The only reason I can think of is piracy, which seems to be the justification for everything nowadays.

      Seriously, this is a genuine question, not some sort of philosophy.

      I suspect it's got less to do with piracy and more to do with customer returns. These phones are fundamentally consumer items, and like most consumer items a high level of returns is an absolute killer for your profits.

      Phone shops aren't really set up to deal with phones that have been significantly messed around. They can reload the software from a PC provided there's enough of the firmware left on the phone to support this, but that's about it. Combine a burgeoning community of hackers who are turning

      • by arth1 (260657)

        Also, and I think this is the main reason: pressure from the providers.
        Here in the US, it's about impossible to get a phone that hasn't been locked to a provider, and crippled.
        When the provider gets a cut for every app you buy through the "sanctioned" channels, can charge outrageous fees for music services and ringtones, and can charge you an outrageous amount of money for things like international calls and would lose that money if you could call through apps like Skype, well then the provider also would

      • They already managed to pass a tethering app disguised as a flashlight through the Apple Store review process. I really doubt they can't pass through a trojan. Just disguise it as an app that needs to access the web for a valid reason but that in fact is calling home to know if it should activate the trojan or not. Then you simply flip the switch on the server once it's approved.

  • by wisebabo (638845) on Monday March 21, 2011 @06:19AM (#35557348) Journal

    ... so maybe this is a stupid question.

    Is it easier to jailbreak an iPhone (or iDevice) than this? I thought Android devices were "open"; if so shouldn't one be able to change their OS more easily?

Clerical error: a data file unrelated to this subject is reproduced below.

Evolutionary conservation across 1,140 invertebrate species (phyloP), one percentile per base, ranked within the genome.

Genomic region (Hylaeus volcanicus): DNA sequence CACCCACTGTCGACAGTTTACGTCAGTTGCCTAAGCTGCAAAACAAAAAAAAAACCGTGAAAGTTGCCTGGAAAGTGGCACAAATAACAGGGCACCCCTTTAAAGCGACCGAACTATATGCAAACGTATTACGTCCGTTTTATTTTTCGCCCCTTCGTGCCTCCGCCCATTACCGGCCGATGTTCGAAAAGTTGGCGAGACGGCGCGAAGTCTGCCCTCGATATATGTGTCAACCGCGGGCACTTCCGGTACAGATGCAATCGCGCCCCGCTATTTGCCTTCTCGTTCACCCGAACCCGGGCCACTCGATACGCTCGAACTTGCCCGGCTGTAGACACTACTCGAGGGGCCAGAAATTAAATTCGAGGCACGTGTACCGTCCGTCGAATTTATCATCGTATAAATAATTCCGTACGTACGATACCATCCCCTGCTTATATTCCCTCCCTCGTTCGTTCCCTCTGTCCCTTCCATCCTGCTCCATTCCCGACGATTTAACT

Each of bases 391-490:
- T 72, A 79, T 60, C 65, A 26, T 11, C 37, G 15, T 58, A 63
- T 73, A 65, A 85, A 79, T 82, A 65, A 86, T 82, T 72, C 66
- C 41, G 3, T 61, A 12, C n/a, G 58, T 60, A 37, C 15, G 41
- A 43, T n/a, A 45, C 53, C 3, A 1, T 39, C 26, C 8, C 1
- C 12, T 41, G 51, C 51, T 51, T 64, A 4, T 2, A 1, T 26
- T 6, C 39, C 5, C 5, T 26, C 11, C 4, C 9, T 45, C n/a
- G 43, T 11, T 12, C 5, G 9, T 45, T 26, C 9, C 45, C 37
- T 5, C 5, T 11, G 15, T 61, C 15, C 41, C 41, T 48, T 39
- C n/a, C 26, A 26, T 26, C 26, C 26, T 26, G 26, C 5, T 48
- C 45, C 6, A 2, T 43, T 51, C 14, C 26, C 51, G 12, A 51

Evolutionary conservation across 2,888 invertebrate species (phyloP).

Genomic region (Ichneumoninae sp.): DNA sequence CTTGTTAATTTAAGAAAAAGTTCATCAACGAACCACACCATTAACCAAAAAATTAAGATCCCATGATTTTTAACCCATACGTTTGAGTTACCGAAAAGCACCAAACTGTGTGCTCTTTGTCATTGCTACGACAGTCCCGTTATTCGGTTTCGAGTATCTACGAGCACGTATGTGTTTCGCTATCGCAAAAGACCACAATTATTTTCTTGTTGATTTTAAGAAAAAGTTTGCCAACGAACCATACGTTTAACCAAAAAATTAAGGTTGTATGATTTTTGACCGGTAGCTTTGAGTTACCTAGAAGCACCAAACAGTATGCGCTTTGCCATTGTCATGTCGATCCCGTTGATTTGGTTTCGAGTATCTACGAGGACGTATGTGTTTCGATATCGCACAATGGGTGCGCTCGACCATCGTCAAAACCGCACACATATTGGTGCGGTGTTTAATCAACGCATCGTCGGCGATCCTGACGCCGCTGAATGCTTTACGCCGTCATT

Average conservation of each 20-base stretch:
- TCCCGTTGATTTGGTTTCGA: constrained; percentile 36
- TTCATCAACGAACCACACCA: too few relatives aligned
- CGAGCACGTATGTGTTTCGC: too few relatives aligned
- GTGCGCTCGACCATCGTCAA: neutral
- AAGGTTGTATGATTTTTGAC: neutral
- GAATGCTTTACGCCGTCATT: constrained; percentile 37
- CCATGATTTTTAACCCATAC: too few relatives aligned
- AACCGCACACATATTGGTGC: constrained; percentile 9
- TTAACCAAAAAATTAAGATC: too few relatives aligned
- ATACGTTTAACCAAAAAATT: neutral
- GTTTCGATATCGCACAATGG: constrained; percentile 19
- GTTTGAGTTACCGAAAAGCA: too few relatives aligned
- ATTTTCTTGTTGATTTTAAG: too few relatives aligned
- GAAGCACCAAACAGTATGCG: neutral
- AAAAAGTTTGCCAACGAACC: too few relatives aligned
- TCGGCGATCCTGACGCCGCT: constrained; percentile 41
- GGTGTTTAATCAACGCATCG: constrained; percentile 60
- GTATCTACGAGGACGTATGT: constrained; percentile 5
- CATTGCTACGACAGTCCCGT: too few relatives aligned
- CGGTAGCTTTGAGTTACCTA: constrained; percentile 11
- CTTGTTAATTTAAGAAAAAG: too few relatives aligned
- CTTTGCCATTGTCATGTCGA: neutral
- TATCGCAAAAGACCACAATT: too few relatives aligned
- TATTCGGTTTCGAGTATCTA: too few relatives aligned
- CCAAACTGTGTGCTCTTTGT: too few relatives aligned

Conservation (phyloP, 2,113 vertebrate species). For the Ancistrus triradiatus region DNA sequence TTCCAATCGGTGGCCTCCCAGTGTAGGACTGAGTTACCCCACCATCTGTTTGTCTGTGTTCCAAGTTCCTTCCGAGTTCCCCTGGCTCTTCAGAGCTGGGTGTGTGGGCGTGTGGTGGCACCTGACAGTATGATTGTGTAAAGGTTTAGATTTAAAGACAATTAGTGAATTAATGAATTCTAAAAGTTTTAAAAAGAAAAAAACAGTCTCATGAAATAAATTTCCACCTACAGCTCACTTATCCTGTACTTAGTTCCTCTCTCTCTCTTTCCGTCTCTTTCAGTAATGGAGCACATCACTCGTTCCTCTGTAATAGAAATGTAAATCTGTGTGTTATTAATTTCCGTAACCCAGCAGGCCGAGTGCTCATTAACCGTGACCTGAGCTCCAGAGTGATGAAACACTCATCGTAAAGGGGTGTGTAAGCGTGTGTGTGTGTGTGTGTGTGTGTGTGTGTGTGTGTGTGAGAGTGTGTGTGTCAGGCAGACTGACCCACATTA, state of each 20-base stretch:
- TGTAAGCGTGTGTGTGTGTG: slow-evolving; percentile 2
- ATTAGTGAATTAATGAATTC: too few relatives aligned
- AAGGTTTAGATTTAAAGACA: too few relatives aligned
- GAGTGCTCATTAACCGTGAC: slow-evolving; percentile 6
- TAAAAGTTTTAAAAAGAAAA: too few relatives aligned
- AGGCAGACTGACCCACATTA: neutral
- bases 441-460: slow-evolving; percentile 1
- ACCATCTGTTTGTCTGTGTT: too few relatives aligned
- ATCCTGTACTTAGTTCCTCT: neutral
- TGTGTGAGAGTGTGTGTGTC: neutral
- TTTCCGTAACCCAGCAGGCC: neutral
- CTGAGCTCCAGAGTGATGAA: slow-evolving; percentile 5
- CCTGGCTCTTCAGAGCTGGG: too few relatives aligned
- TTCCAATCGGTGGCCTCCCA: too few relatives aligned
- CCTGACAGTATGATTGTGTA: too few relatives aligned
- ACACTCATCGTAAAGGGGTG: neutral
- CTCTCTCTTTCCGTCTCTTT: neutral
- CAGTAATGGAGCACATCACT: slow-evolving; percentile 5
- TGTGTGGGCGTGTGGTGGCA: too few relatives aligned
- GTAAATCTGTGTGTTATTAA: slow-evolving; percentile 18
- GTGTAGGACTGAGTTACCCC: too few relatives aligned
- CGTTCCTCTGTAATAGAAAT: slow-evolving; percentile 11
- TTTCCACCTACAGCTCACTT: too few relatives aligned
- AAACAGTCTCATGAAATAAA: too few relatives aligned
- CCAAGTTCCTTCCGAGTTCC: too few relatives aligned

Or does the openness of the Android platform refer to the fact that there is no restriction on the Apps you can install? Or is there something else I am missing?

    *about this issue. I'm quite knowledgeable about a host of others though!

    • by Tukz (664339) on Monday March 21, 2011 @06:30AM (#35557402) Journal

      Android itself is relativity open, however, the vendors (Motorola, HTC, SE, etc) can lock it down if they want.
      Only 2 phones use Android in it's base form, everyone else use vendor modified versions.

    • by bemymonkey (1244086) on Monday March 21, 2011 @06:31AM (#35557406)

      A guess as to what "Open" refers to in this context: Android is open source. iOS is not... Basically, anyone can put Android on their device.

      Unfortunately, this doesn't mean that the manufacturers of mainstream Anroid devices can't lock them down so the people that buy them can't put on their own versions of self-baked Android. It's not Android's fault, but it damn well is Android's problem :(

      • Unfortunately, this doesn't mean that the manufacturers of mainstream Anroid devices can't lock them down so the people that buy them can't put on their own versions of self-baked Android. It's not Android's fault, but it damn well is Android's problem :(

        I'm pretty sure that parts of the LGPL (which a parts of Android are undoubtedly licensed under) makes it clear that the user must be able to:

        0) Convey the Minimal Corresponding Source under the terms of this License, and the Corresponding Application Code in a form suitable for, and under terms that permit, the user to recombine or relink the Application with a modified version of the Linked Version to produce a modified Combined Work, in the manner specified by section 6 of the GNU GPL for conveying Corresponding Source.
        1) Use a suitable shared library mechanism for linking with the Library. A suitable mechanism is one that (a) uses at run time a copy of the Library already present on the user's computer system, and (b) will operate properly with a modified version of the Library that is interface-compatible with the Linked Version.

        (From http://www.gnu.org/copyleft/lesser.html [gnu.org])

        I'd argue that a locked bootloader prevents me doing just that, since I can't update the firmware image with my replacement library and expect it to boot.

      • by thegarbz (1787294)
        Not in the right context. Android is a truly open platform. You can go get the original source and do damn well what you please with it, so can the vendors who are modifying it and packaging them on their phones. It is the hardware that is being locked down through the use of bootloaders which are not part of the Android system itself.
        • by thegarbz (1787294)
          Hate to reply to my own, but think of this analogy. If I run Linux on a computer where the BIOS is intentionally screwed up so that the operation system I installed doesn't run properly, does that make my copy of Linux any less open?
          • As a practical matter: If you're unable to find hardware that will run said copy of Linux, yes. This is, unfortunately, becoming more and more the case on Android. The only current phone that'll let you do what you want with it (Nexus S) is built on sub-par hardware.

            Theoretically: Obviously no.